8 pm

Jeremy Corbyn: If the authorities in this country say to Iranian Airlines, for example, that person X is not likely to be admitted here for terrorist or immigration reasons, will not that give some important information to a state-owned airline in a country whose human rights record is patchy? It could have implications for the person's family, especially if he or she has family in this country who are applying for asylum.

Beverley Hughes: No reasons, be they terrorist or immigration-related, would be given to the carriers. They would simply be told whether they had the authority to bring the person to the UK. I understand well the point that my hon. Friend makes, but he and others need to consider my point: if the Home Office has information that suggests that someone is an immigration or security risk—perhaps he or she is travelling on a false passport or some information is known about his or her activities that raises concerns—is it right that we should allow that person on to an aircraft? That is the difficult decision that we have to face. If we have such information, is it right

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to allow that person to be carried to this country, with whatever consequences that might have? The Government contend—it may be a point of difference between us that we cannot bridge—that it would be wrong and irresponsible to tell a carrier that it can carry such a person even though we have unanswered questions about the security risk that he or she presents.

Mr. Allan: Will the Minister clarify the nature of the schemes proposed? They could vary from a narrow database that accurately defined individuals who posed a security risk to a blanket ruling that all Angolans travelling from Portugal are a risk because a passport scam is going on. In other words, schemes could be very specific or much more general. Will the schemes address specific individuals or classes of individuals?

Beverley Hughes: We would need to have further discussions about the regulations, but my understanding—I have read the Committee report in detail and received further advice from officials—is that the schemes will be concerned with individuals. To be fair, I must add that that point was made by Ministers in Committee. Data will be presented by individuals to the carriers and the stored information against which the data will be checked will be about individuals. The authority-to-carry scheme would be authorised in particular areas, but the process of identification would be on an individual basis.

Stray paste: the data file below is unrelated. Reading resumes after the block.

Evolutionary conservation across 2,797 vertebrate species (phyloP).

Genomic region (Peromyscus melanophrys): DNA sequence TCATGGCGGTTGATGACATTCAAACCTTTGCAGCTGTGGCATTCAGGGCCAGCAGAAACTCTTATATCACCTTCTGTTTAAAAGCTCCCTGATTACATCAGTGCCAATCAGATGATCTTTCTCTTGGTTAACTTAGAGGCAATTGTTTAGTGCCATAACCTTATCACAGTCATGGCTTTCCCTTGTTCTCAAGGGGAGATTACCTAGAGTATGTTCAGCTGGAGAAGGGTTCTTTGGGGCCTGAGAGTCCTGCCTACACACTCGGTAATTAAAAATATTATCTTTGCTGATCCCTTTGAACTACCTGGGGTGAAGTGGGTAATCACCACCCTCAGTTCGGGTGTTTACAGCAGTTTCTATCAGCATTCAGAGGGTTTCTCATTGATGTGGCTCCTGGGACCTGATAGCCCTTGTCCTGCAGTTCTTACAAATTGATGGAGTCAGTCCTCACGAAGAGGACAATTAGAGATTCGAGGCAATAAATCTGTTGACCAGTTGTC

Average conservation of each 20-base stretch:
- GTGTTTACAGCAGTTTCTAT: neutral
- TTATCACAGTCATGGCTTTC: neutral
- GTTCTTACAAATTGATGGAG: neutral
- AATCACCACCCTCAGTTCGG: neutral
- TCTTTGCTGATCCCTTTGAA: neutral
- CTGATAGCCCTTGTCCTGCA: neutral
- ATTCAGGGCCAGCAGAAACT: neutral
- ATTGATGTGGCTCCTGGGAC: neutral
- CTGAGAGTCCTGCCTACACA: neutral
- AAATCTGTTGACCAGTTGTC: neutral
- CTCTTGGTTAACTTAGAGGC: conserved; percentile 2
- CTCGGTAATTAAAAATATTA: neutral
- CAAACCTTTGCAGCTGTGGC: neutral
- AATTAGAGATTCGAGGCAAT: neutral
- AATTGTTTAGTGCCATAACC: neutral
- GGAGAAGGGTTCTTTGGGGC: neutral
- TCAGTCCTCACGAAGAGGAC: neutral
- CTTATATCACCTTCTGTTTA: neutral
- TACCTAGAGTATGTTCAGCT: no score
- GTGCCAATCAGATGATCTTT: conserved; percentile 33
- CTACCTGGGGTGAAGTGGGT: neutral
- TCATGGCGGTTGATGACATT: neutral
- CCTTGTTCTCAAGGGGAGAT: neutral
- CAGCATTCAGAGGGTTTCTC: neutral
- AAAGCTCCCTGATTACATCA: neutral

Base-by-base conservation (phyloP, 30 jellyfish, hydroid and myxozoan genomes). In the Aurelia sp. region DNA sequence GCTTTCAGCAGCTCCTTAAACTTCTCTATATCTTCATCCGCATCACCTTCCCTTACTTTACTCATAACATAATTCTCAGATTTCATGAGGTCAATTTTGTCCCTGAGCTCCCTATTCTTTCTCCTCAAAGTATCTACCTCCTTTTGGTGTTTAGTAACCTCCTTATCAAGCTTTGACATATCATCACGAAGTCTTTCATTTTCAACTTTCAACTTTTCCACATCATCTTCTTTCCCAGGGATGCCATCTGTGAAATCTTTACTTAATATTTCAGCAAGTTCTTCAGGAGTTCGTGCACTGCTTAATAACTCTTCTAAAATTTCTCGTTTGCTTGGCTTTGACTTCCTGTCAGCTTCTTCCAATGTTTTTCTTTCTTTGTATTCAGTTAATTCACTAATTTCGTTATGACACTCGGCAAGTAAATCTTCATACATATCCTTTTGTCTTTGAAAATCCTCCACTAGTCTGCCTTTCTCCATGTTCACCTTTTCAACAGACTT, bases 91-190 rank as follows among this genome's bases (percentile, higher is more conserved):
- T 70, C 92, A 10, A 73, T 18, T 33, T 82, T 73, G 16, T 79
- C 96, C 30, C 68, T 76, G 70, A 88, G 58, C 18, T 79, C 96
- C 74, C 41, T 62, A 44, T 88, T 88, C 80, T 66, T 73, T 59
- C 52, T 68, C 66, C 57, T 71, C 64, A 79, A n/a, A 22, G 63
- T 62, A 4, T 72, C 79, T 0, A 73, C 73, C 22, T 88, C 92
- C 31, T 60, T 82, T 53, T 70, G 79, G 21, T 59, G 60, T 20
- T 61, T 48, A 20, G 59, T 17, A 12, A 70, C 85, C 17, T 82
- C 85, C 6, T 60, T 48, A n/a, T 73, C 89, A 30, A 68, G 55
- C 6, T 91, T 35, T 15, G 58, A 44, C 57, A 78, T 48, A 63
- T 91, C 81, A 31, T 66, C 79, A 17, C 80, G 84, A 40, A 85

Simon Hughes: Does the Minister not realise the dangerous direction in which these provisions could lead the world? For example, two years ago the Government of Sri Lanka could have told the British Government that they did not want our carriers to allow on to a plane in London anybody who might support the Tamil separatist movement. Someone could be prevented from flying to the US on the basis of the sort of dodgy information that has resulted in people being banged up in Belmarsh prison but then released by the courts because they had no case to answer. Relying on state information to stop people leaving countries is a very different ball game from relying on the duty of the British state to stop people coming into our country. It should not be our job to try to rule the world or to let other people try to rule the world outside their own territorial boundaries.